For all those reporters, photographers, videographers and others who end up covering Hurricane Irma (or any of the other intense storms that the climate throws our way), here is a quick guide to staying safe while on assignment. These are tips that I picked up during my decades as a reporter for The Associated Press and The Washington Post, along with suggestions from my colleagues and alumni from the Journalism Department at Boston University. (It will appear in a slightly different form in my forthcoming book The Journalist’s Companion.)

A JOURNALIST’S GUIDE

TO SAFE REPORTING

In rare and unpredictable circumstances, our work as journalists requires us to approach dangerous situations and take calculated risks. Other times, an apparently benign assignment can turn threatening. Wherever your assignment or curiosity takes you, keep these principles in mind:

DON’T GO ALONE. If you can, go with another journalist. In any case, always make sure someone knows where you are – an editor, a colleague, a friend, a parent. Stay in touch with your “desk.” If there is a calamity, post to Facebook or some other platform, as soon as it is safe, so your friends and family know that you’re OK.

DON’T MAKE THINGS WORSE. Do not interfere with “first responders” – their work is even more important than yours. Do not take a risk that results in you needing to be rescued.

DON’T GET IN THE WAY. Take up a position where you can see but where no further danger will come sneaking up from behind. Cover your backside. At a fire, stand upwind, so that the smoke and cinders are not blowing at you. Don’t stand right above a working fire hose; they are under a lot of pressure.  At a bombing, remember that bombers often plant a second bomb, timed to go off right around the time you would be arriving.

 

DO BE PREPARED. Wear sensible clothes, especially sturdy shoes, even on routine assignments. Pick clothes with lots of pockets. Bring all the gear you depend on, including extra batteries.  Wear a press badge on a lanyard, so it’s visible. Carry a pencil or two, just in case your ink runs out or freezes.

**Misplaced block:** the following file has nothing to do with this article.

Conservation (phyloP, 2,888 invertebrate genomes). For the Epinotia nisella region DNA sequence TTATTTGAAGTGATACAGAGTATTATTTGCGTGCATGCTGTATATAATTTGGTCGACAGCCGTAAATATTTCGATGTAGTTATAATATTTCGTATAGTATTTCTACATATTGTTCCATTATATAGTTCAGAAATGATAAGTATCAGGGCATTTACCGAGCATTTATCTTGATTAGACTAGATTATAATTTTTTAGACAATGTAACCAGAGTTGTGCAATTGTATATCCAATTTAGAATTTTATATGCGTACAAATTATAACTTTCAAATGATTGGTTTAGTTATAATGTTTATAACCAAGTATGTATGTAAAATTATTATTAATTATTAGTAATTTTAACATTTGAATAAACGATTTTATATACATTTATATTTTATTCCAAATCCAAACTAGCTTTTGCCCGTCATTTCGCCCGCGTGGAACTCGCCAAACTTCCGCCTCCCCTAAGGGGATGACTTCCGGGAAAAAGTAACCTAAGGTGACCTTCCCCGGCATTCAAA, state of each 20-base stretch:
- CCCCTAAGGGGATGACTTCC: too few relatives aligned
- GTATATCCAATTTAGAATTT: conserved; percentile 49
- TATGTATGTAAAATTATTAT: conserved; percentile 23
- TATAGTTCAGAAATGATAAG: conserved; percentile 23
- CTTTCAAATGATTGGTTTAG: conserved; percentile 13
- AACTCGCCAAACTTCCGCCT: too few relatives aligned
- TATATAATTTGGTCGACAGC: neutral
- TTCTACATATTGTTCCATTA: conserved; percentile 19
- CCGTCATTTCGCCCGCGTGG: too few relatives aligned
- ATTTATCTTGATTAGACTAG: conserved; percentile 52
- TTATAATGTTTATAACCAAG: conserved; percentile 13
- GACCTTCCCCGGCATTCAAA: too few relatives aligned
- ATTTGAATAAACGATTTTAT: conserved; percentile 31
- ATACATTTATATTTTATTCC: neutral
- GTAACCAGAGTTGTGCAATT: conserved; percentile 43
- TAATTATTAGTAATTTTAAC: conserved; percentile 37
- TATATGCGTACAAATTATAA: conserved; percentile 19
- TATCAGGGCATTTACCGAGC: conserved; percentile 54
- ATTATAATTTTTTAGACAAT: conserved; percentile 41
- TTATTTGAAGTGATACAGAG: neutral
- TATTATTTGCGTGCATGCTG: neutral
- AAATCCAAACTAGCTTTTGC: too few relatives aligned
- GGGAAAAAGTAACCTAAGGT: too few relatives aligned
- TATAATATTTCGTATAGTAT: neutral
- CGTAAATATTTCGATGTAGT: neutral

DO MAINTAIN “SITUATIONAL AWARENESS.” Look around and listen to the environment, even while doing an interview or taking a photo. In disasters, things change fast. Be ready to run.

DO WHAT YOU’RE TOLD. Within reason, obey the lawful safety dictates of firefighters, police officers and other first responders. (This does not mean you have to submit to unconstitutional restrictions, but unless you bring your own army, you may have to fight that one another day.)

DO TAKE A COURSE IN FIRST AID, and consider a course in self-defense.

 

ESSENTIAL GEAR:

–Sensible shoes, suited to the situation (waders, snow boots, etc.)

–Press pass, plus i.d. (and, where appropriate, passport).

–Cell phone, with charger and external backup power supply.

–Digital camera, with charger and external backup power.

–Cash and credit card.

–A bandana (which can be used to protect your face from smoke or tear gas).

–A headscarf.

–A bottle of water (and some kind of energy bar).

–Collapsable monopod or hiking staff  (or, a flexible mini-tripod).

–Batteries of all kinds.

–Pens, mechanical pencils, etc.

–Flash drive or external hard drive.

–Mini-binoculars (I keep these around for birding, and they can come in handy).

–Comfortable clothes with lots of pockets.

Most of these things should be in your backpack, handbag, or briefcase at all times. You never know!